10 Ways to Run your In-House Legal Team Like a Business [Guide]

Welcome to Q2 of 2019! Whether you’re a General Counsel or legal operations specialist, bringing home optimal results this quarter is probably you and your legal department’s biggest goal right now.

The good news is, there are many ways to improve efficiencies with your team members and vendors, and one of them is through adopting a business mind-set. Based on the foundations of a robust business, we’ve pulled together a list of ways to shift your legal team strategy in line with your organisation’s objectives. Below is a preview of insights you’ll gain by downloading this in-depth guide:

Manage your department’s workload

As with any successful business, you can’t determine how to allocate resources, evaluate performance and establish success unless the complete picture of how your department works is captured and understood. This may seem like an easy task, but without a systematic way to track internal projects and what outside Counsel is working on, a legal department—big or small—can lose track of all the legal work being done. Once you know what work is being done and by whom, it will enable you to start prioritising projects and allocate resources accordingly to improve efficiencies within your workforce.

Know your spending and use budgets

The most basic question a stakeholder can ask any successful business is “What is your spend?” Whether it’s the last fiscal year, this fiscal year to date or this quarter, every business should know the answer to this question. However, ask a legal department and the most common answer you will hear is “I have no idea.” The next basic question is “How does this spend compare to expectations?” To determine this, a legal department should have a budget or way to measure expected spending. There are many ways to budget for legal matters: on a per matter basis, per team generating the work, per practice group or even on a department-wide level. Regardless of which type of budget is used, a legal business cannot determine whether it’s received good value for the money spent if there is no expectation of what should be spent in a given time-frame.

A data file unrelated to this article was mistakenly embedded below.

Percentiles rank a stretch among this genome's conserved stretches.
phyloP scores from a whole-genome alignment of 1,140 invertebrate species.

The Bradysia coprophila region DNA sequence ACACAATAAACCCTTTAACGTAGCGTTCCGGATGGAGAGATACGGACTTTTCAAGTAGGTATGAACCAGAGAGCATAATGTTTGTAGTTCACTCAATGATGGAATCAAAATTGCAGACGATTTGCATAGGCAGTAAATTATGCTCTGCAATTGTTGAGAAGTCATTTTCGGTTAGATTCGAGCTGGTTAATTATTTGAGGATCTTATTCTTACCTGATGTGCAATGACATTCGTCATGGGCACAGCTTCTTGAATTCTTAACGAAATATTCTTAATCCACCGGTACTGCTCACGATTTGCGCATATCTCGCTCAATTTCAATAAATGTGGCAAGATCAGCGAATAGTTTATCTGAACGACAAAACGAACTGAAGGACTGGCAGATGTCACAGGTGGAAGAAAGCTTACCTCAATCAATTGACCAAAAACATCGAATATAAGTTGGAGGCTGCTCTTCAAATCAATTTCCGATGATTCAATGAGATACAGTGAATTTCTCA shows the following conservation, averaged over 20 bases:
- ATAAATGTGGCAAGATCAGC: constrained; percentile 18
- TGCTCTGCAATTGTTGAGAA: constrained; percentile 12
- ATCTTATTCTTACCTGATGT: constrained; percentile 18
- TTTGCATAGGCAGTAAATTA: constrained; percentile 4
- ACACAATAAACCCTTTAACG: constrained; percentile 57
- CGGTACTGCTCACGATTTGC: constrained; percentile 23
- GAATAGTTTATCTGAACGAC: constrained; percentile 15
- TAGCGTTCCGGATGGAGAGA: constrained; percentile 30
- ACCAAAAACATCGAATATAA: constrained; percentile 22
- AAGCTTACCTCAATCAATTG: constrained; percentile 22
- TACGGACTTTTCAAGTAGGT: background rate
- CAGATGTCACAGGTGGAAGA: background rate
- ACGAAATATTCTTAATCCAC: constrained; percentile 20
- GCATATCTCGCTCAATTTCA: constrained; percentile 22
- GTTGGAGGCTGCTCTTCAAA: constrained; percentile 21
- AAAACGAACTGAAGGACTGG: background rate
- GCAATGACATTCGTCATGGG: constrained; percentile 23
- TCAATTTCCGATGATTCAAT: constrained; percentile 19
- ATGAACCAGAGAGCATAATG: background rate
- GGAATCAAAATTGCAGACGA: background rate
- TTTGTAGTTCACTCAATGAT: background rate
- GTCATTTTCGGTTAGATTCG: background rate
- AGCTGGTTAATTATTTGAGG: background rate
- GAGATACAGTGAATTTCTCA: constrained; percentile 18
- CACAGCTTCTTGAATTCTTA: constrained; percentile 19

Understand what success means for your stakeholders

To achieve success, a legal department must firstly determine who their stakeholders are, i.e. who determines success. In a legal department, the CFO, CEO or Board of Directors may all be stakeholders who in the past may have only been interested in the successful-outcome rate of matters, large matters whose costs had skyrocketed or the status of a major litigation case. Increasingly however, legal departments are being asked to measure success not only by those standards, but also by traditional business standards, such as: “What is the total spend this year compared to last year, and if it’s more, then why?”; “Are you above or below the department’s projected budget?”; “How is the department reducing costs and increasing efficiency?”; and “What legal trends are you seeing in our legal work and how should we respond?” Once it’s understood how success is being measured by stakeholders, then the legal department can go about tracking those metrics.

Legal departments who adopt the best practices successful businesses tend to demonstrate, will find themselves better able to give counsel to their clients. In addition, they’ll be seen as trusted advisers when important decisions are being made within a company.

Related guide: Do you advise a company listed on the Australian Securities Exchange (ASX)? Don’t miss out on the Practical Law Team’s in-depth, side-by-side comparison of the new ASX Corporate Governance Principles and Recommendations.

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